1. Welcome Hearth.com Guests and Visitors - Please enjoy our forums!
    Hearth.com GOLD Sponsors who help bring the site content to you:
    Hearthstone Soapstone and Cast-Iron stoves( Wood, Gas or Pellet Stoves and Inserts)
    Caluwe - Passion for Fire and Water ( Pellet and Wood Hydronic and Space Heating)

Sizing stove through oil usage.

Post in 'The Pellet Mill - Pellet and Multifuel Stoves' started by jslinger, Jan 27, 2013.

  1. SmokeyTheBear

    SmokeyTheBear Minister of Fire

    Joined:
    Nov 10, 2008
    Messages:
    12,092
    Loc:
    Standish, ME
    Hey this isn't about dealers good, bad, beautiful, or ugly. It is about heating a house.

    But since someone brought up the topic the OP needs to check out the dealer and their staff as much if not more than the stove if that is who is going to be doing all of the work on the stove.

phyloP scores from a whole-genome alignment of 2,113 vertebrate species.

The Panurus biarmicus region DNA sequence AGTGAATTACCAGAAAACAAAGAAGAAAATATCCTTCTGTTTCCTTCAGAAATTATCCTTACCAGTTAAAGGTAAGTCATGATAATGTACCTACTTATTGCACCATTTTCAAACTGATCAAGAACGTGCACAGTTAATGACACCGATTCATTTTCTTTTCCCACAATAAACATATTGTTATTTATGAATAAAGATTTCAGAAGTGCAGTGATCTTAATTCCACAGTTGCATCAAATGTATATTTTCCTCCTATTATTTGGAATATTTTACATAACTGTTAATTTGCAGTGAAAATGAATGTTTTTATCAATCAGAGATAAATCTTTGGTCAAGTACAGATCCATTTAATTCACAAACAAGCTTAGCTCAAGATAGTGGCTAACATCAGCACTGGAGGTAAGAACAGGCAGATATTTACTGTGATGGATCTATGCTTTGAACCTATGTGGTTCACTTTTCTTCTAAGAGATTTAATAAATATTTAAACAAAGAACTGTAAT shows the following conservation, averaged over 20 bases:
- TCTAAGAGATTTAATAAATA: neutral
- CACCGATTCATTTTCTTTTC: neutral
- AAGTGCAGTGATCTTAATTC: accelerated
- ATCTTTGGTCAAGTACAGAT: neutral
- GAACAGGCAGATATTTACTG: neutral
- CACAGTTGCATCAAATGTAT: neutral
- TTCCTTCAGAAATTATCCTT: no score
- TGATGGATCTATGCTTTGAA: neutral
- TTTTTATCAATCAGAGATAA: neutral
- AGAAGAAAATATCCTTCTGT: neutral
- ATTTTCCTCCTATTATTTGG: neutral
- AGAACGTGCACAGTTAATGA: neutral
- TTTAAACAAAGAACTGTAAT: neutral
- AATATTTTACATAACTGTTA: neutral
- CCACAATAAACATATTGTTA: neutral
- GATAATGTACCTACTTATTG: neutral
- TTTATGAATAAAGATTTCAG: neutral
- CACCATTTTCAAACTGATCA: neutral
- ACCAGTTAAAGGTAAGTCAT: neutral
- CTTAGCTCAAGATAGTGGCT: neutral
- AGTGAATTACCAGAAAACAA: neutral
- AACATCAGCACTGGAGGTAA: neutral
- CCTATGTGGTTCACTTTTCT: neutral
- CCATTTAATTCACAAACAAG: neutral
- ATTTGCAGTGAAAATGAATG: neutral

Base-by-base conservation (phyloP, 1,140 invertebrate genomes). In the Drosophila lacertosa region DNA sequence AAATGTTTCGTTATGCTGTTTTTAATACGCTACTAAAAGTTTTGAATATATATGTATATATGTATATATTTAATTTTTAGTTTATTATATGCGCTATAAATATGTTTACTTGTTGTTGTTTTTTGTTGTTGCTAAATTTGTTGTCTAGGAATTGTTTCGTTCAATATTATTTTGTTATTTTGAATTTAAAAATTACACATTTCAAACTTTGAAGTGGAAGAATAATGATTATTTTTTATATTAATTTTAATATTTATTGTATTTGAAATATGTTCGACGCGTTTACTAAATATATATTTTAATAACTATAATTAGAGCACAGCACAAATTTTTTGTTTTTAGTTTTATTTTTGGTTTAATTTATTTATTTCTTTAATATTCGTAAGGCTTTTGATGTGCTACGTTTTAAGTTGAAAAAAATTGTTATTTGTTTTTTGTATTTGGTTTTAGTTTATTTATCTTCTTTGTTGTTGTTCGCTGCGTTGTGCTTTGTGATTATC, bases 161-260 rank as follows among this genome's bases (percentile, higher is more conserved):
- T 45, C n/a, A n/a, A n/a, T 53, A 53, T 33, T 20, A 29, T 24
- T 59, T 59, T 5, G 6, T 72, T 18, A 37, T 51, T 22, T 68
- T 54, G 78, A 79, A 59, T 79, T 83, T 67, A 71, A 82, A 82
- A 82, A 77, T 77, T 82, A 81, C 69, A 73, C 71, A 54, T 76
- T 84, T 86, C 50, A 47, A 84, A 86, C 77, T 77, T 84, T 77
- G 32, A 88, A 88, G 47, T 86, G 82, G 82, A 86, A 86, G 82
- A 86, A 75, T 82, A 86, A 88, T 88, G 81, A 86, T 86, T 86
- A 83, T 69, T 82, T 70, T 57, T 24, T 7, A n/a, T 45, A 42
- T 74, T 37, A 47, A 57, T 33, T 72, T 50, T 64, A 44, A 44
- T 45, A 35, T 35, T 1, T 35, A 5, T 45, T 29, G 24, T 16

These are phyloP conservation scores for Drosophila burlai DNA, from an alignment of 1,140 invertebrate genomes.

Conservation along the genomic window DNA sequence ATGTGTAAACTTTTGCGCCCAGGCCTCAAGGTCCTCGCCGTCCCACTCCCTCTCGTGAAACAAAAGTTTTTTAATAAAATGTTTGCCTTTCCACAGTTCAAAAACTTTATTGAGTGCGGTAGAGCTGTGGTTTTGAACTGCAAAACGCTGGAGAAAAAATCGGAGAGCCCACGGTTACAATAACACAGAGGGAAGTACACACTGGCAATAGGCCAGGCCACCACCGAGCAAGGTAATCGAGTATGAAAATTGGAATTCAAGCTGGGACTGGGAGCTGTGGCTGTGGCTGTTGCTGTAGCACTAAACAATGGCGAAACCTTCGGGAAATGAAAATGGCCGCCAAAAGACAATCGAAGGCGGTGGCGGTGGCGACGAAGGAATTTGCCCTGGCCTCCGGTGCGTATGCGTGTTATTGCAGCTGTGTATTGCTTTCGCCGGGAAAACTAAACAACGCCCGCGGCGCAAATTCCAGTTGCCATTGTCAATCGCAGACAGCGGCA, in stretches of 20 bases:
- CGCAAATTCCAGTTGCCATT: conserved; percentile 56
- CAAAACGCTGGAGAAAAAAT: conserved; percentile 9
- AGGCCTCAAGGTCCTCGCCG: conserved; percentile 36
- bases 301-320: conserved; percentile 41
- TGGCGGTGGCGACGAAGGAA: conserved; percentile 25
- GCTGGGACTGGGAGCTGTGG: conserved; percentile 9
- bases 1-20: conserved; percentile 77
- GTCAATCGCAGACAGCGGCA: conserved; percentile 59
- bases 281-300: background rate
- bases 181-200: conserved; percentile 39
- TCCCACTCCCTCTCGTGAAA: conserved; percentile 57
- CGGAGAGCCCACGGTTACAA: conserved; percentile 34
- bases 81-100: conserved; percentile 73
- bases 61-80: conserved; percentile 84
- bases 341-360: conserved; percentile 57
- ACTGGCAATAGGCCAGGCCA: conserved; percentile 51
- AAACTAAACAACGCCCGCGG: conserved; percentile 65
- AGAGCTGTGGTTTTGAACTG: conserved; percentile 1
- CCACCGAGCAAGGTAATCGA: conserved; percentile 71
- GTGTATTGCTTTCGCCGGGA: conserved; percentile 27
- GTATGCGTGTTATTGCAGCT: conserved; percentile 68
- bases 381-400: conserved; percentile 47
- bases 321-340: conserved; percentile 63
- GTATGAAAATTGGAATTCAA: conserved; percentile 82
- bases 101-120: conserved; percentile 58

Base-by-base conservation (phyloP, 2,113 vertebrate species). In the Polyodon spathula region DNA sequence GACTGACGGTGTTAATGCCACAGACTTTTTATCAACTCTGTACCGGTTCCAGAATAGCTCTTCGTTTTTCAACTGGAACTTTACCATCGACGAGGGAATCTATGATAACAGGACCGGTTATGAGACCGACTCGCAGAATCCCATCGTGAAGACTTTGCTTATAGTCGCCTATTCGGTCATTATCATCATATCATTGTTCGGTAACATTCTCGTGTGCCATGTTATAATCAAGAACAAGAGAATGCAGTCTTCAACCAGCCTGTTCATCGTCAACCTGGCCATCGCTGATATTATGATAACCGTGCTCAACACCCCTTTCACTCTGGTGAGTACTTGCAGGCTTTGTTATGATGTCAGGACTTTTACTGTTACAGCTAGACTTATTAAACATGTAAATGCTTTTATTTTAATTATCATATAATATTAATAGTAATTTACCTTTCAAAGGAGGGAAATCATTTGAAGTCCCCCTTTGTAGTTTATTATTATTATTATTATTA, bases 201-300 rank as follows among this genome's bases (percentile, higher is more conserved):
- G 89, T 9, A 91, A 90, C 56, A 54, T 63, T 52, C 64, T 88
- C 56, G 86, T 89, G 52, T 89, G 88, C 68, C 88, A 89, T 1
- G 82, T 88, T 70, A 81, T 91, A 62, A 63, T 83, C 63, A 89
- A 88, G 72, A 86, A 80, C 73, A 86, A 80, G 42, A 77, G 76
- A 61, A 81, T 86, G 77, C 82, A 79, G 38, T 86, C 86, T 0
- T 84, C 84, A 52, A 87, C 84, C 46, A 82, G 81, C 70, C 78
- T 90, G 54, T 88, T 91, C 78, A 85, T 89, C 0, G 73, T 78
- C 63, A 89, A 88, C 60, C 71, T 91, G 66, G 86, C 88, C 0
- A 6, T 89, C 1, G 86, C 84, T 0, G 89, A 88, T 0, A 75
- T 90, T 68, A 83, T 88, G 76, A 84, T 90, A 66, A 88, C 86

All dealers are not equal to the task.

    Helpful Sponsor Ads!





  2. jslinger

    jslinger Member

    Joined:
    Jan 1, 2013
    Messages:
    161
    Loc:
    Vermont
    The fact that he is a salesperson, and didn't try to get to spend more money, gave me more confidence in their recommendation. Although, maybe he could tell I wanted to go with they P43, and thought he may lose me all together if he said it wasn't big enough.
  3. jtakeman

    jtakeman Minister of Fire

    Joined:
    Dec 30, 2008
    Messages:
    13,463
    Loc:
    Northwestern CT.
    Not all dealers are unworthy. We have a few that hang here and have their chit together. One is named lousyweather and I wouldn't mind hearing what he has to say. Yep, I'm dragin him into this muck with us! :p

    Ldoubleu wha ya say? How high(sqft) with a P43 or how low(sqft) with a P61a would ya go?
  4. jslinger

    jslinger Member

    Joined:
    Jan 1, 2013
    Messages:
    161
    Loc:
    Vermont
    I will gladly take all the input I can get.
    Thank you.
  5. jtakeman

    jtakeman Minister of Fire

    Joined:
    Dec 30, 2008
    Messages:
    13,463
    Loc:
    Northwestern CT.
    Edit: Bum must be still sleepin, I sent him a PM(aka wake up call)! Geez what a lazy? ::-) :p ;)
  6. saladdin

    saladdin Feeling the Heat

    Joined:
    Dec 29, 2011
    Messages:
    337
    Loc:
    West Tennessee